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How’s this for irony: the man at the center of the investigation into Mayor Vince Gray‘s 2010 campaign, which prosecutors say was tainted by “backroom deals” and unreported cash, is alleging there’s corruption in District contracting.
Jeff Thompson says the District government turned a blind eye to corrupt contracting practices that shut out his Medicaid managed care organization, Chartered Health Plan, from even being able to bid earlier this month on a contract it has held for years.
While Thompson’s beef may or may not have merits, it’s still a guffaw-inducing allegation. Why? Thompson allegedly funneled illegal straw donations to Gray’s campaign as well as put up $650,000 for an illegal “shadow campaign” effort. He did so, according to what his one-time associate Jeanne Harris said under oath while in court, because Thompson was worried that if Gray’s opponent, Adrian Fenty, won, it would be bad for Thompson’s contracts with the District.
Thompson’s company, D.C. Healthcare Systems, is the parent company of Chartered. It filed a protest with the D.C. CAB on Dec. 17. (Washington Business Journal’s Ben Fischer first reported the protest.) Thompson has hired attorney Daniel Abrahams of the law firm Brown Rudnick to represent D.C. Healthcare Systems in front of the CAB. (Thompson’s legal troubles have been great for the city’s lawyers: Attorney A. Scott Bolden is also working for Thompson on Chartered-related matters, and Brendan Sullivan is representing Thompson in the federal investigation into Gray’s campaign.)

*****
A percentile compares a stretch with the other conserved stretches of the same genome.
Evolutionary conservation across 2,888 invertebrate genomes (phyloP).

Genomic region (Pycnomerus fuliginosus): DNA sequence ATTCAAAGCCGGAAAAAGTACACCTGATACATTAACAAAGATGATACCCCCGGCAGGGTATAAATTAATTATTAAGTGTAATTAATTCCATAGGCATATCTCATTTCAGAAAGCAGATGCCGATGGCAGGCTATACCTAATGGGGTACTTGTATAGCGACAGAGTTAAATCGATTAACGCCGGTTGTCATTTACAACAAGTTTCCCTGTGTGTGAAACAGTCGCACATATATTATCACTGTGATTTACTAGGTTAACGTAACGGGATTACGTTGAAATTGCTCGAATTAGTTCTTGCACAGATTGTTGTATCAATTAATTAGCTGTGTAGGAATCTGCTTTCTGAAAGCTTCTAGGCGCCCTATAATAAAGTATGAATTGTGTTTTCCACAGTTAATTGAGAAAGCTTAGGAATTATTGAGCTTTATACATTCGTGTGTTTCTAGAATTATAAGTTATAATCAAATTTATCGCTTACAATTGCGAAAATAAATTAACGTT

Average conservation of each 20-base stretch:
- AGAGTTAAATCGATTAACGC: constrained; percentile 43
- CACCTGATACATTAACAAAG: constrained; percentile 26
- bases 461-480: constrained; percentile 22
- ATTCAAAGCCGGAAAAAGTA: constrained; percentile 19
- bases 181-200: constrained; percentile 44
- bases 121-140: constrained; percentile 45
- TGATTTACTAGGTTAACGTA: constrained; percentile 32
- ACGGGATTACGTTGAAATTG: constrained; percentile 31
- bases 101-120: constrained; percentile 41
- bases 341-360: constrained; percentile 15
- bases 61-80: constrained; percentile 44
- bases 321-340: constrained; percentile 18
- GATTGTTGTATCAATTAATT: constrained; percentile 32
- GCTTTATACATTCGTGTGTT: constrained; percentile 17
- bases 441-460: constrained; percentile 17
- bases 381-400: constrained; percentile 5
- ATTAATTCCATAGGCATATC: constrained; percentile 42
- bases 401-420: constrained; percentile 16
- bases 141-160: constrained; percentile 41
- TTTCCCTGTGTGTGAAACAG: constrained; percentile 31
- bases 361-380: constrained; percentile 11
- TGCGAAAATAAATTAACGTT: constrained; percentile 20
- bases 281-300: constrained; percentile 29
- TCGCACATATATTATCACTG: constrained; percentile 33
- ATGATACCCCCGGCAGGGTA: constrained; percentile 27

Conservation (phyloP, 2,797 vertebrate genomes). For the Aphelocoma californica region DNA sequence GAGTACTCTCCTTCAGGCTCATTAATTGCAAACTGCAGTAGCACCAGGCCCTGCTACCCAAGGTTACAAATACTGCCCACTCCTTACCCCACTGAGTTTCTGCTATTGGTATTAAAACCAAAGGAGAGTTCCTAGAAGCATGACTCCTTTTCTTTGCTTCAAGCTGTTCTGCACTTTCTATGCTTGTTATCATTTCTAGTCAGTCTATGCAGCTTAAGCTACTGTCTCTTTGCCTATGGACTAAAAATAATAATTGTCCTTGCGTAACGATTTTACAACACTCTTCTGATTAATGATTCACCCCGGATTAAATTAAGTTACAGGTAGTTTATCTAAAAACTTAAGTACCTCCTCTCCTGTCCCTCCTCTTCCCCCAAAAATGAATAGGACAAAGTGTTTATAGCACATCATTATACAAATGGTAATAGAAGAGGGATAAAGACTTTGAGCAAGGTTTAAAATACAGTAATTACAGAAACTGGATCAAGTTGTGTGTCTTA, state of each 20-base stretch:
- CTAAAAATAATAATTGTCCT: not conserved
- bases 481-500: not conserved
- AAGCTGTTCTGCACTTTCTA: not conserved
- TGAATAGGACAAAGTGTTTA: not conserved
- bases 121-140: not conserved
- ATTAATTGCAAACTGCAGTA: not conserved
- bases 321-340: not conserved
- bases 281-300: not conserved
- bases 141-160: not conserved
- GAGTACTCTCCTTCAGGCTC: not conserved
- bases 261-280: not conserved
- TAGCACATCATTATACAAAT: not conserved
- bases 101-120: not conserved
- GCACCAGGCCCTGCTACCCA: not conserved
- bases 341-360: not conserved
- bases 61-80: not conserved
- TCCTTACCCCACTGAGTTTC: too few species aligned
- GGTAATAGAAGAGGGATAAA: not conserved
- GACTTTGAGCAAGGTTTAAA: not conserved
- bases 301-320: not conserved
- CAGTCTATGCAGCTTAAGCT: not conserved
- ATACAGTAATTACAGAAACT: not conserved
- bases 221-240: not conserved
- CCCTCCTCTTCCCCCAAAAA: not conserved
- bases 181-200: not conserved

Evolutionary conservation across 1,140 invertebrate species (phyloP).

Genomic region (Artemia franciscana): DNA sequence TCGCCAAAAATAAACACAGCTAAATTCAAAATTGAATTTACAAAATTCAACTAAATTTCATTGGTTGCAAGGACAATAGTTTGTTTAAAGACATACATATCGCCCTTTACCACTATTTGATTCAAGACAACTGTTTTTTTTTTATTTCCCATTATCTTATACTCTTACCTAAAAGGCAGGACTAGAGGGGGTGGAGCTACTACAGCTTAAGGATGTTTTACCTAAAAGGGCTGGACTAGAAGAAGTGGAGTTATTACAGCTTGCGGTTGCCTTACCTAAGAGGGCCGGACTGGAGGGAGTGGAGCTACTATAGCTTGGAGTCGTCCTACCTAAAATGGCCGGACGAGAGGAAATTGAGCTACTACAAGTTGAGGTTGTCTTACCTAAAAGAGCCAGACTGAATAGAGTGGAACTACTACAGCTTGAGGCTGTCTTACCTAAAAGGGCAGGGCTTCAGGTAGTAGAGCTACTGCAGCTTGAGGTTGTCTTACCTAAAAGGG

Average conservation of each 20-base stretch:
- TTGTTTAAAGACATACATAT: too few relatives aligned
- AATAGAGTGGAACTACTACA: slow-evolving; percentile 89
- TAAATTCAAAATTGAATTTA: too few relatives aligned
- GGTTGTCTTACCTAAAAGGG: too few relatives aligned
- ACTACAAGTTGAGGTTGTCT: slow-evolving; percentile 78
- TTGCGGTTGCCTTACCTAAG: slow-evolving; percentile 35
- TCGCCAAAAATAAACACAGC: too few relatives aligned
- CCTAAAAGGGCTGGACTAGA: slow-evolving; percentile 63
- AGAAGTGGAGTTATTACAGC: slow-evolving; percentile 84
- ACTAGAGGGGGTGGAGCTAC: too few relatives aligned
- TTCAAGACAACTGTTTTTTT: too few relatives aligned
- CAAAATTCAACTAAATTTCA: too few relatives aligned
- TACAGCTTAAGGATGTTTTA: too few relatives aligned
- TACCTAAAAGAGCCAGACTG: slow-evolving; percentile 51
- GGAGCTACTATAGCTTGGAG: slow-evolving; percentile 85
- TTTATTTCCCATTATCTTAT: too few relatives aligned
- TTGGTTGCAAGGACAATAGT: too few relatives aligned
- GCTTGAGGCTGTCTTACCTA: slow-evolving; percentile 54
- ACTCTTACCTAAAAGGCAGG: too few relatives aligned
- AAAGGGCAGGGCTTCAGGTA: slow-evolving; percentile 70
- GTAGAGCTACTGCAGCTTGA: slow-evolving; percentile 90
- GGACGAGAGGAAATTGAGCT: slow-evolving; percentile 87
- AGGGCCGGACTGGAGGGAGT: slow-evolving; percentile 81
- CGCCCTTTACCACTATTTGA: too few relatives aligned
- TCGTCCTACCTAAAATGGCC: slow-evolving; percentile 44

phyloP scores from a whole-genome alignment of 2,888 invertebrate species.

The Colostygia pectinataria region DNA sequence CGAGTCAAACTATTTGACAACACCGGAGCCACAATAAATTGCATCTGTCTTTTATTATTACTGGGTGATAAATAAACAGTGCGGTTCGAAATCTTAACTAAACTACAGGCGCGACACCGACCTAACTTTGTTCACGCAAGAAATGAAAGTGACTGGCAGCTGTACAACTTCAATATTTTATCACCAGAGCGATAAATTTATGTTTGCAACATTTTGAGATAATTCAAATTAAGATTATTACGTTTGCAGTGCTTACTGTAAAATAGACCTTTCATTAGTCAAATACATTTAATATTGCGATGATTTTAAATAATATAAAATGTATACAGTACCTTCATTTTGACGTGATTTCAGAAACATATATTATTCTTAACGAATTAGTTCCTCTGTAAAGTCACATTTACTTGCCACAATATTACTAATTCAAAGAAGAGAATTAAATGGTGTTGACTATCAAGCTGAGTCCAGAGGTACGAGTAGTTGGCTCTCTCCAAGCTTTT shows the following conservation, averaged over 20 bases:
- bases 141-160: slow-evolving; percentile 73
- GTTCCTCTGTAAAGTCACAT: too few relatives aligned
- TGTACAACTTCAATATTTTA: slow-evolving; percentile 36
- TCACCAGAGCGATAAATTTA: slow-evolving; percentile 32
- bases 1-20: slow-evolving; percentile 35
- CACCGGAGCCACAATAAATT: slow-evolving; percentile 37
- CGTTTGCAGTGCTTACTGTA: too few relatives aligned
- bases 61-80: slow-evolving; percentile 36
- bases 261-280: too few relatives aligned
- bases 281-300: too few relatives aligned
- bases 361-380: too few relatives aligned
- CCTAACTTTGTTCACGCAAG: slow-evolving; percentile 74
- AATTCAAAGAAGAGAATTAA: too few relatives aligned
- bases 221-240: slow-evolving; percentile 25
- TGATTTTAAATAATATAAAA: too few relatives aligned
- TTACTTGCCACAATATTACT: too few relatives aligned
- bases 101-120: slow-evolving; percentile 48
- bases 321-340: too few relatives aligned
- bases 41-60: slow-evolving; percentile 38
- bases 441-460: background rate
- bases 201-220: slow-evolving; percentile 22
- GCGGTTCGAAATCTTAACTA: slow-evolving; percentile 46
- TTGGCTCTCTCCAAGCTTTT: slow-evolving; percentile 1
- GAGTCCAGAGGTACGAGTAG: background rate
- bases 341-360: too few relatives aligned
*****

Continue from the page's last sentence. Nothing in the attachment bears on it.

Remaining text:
Thompson says Chartered, which the city placed into receivership because of a host of financial problems, was unfairly shut out from submitting a bid for the city’s Medicaid contract. Abrahams says in the protest, a copy of which you can read here, that both Chartered’s city-appointed receiver and an outside law firm hired to assist the city figure out what to do with Chartered have conflict of interest issues: the receiver because his brother used to work at Chartered, the outside law firm because it has ties to two firms that Chartered says are its competitors, including AmeriHealth Mercy, a Philadelphia-based firm that city officials say is close to buying Chartered. Abrahams indicates that the District ignored Thompson’s protests about these potential conflicts and was “shocked” to learned that the city-controlled Chartered hadn’t bid on the recent Medicaid contract but had instead signed a letter of intent with AmeriHealth, which submitted a bid for the city’s Medicaid contract.
Abrahams says the contract solicitation was “tainted by illegal collusive bidding” and should be redone.
“Make no mistake about it; these are not merely the private affairs of a private company that decided not to compete for its own business reasons. The District took control of Chartered under the guise of reforming and revitalizing it; yet it turned the instruments of its control over to agents who had another agenda, and then sat blindly while they pursued that contrary agenda, all to the detriment of the procurement system,” Abrahams writes.
You know what else is a detriment to the District’s procurement system? Nah … forget it.